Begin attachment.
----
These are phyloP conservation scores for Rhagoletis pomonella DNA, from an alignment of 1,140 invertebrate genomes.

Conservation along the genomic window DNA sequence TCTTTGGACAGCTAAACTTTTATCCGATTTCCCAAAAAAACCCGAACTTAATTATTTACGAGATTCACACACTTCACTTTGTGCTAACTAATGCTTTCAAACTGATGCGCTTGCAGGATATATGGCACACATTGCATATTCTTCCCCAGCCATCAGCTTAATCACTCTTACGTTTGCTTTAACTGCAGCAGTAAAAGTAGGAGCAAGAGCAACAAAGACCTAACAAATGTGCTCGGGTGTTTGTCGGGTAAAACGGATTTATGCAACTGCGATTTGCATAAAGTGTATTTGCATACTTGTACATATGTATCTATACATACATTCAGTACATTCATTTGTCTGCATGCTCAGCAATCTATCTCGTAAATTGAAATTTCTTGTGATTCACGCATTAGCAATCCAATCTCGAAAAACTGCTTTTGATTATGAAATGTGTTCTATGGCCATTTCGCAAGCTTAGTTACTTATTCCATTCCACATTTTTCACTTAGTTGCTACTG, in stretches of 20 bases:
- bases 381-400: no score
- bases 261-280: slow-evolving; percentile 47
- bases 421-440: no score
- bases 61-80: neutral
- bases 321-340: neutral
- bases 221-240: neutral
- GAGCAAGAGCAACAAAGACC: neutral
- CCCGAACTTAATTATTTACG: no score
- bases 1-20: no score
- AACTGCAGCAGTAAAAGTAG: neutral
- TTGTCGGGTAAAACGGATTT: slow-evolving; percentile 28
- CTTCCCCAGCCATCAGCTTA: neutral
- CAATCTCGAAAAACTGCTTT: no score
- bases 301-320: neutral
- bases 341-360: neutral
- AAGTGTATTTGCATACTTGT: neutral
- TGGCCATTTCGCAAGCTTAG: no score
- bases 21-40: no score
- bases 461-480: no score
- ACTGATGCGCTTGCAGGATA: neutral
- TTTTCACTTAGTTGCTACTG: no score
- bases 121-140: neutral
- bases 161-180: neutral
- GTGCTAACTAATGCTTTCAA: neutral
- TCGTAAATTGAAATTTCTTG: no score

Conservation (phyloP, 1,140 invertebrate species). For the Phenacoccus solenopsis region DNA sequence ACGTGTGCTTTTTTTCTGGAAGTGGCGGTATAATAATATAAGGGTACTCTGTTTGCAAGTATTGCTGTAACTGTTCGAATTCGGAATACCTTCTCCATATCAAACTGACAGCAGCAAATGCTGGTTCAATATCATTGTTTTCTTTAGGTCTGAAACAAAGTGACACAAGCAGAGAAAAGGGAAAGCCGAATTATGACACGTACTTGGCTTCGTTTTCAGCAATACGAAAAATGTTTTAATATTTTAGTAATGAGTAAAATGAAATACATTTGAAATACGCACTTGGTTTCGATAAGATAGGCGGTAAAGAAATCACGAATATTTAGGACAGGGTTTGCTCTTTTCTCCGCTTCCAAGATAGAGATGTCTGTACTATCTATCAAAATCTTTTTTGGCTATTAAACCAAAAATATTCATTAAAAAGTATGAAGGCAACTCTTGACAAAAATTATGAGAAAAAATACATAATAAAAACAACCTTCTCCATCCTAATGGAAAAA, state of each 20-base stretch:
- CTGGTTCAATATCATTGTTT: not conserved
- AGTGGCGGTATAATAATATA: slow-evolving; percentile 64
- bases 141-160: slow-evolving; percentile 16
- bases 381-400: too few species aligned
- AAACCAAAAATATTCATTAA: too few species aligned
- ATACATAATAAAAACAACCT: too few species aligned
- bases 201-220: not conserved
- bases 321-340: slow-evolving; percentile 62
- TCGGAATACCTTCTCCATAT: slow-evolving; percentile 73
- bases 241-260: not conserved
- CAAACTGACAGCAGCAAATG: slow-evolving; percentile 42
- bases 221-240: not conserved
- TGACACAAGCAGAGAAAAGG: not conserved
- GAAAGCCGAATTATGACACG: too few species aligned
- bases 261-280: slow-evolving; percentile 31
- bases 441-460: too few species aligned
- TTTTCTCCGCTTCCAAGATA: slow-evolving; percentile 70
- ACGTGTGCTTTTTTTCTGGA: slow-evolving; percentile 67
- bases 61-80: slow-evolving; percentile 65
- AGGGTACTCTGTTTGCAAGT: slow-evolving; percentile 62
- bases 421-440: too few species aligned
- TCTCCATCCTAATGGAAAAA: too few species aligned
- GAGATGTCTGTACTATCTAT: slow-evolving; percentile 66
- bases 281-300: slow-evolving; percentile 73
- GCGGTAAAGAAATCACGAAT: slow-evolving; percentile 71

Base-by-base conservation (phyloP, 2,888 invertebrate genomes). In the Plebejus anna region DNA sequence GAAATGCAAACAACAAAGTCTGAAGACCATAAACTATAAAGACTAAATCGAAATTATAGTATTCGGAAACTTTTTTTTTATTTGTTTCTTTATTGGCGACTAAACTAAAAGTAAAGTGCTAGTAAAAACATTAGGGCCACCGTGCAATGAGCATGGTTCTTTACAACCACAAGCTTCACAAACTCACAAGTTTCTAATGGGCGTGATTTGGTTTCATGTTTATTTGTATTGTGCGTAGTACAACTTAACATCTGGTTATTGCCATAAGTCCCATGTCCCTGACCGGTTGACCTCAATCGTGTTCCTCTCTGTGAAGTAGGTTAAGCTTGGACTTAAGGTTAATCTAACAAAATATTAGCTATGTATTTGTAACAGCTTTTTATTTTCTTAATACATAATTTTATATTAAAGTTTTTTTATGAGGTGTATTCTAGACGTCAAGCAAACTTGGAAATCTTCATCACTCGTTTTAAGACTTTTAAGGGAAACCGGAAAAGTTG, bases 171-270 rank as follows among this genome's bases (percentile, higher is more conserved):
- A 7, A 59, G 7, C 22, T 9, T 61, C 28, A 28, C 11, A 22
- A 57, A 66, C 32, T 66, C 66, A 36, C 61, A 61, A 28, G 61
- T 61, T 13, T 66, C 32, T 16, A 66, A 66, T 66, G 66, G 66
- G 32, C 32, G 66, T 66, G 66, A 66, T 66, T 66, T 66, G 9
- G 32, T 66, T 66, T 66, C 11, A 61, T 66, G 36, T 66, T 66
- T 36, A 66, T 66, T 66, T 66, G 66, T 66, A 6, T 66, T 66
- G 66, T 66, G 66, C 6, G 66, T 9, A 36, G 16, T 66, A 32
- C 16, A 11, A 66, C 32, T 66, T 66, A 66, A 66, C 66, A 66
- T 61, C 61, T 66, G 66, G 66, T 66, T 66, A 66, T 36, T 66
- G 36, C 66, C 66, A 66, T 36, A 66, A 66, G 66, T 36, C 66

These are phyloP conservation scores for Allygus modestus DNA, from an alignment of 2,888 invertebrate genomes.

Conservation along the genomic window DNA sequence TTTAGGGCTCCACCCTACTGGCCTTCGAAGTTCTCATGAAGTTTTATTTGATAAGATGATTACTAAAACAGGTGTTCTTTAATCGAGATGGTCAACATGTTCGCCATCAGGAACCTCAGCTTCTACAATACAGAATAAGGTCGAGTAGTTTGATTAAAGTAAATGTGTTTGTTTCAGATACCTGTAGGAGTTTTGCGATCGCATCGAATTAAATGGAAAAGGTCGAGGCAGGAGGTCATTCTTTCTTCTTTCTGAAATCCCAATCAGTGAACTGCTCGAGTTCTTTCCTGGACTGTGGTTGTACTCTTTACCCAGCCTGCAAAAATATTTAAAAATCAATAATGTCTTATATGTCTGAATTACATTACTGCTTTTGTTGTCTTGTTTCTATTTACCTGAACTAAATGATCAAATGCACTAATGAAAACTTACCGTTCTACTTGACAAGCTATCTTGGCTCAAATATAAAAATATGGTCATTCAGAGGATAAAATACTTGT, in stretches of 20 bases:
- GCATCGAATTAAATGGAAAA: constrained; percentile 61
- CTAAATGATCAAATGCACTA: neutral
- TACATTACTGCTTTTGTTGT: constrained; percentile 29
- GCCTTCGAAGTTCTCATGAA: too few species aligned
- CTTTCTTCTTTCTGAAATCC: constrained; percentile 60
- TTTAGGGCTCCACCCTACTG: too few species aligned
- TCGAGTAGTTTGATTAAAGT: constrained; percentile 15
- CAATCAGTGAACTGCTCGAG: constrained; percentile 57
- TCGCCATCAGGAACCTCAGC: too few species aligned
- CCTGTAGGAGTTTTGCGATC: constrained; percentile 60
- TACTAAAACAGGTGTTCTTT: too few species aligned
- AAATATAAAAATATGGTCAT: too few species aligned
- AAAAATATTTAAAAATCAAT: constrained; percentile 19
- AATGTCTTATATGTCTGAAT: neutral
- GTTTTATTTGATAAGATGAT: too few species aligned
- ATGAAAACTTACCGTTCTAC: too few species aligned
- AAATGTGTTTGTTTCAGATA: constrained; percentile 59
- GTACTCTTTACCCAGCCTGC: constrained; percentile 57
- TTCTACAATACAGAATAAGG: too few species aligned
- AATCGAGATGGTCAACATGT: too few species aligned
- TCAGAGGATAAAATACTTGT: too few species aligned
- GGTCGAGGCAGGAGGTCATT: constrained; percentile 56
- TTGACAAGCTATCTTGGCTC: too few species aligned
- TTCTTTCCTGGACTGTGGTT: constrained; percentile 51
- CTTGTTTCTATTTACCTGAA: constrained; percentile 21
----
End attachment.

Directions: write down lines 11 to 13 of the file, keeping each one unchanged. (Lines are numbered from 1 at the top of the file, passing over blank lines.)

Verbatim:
- bases 1-20: no score
- AACTGCAGCAGTAAAAGTAG: neutral
- TTGTCGGGTAAAACGGATTT: slow-evolving; percentile 28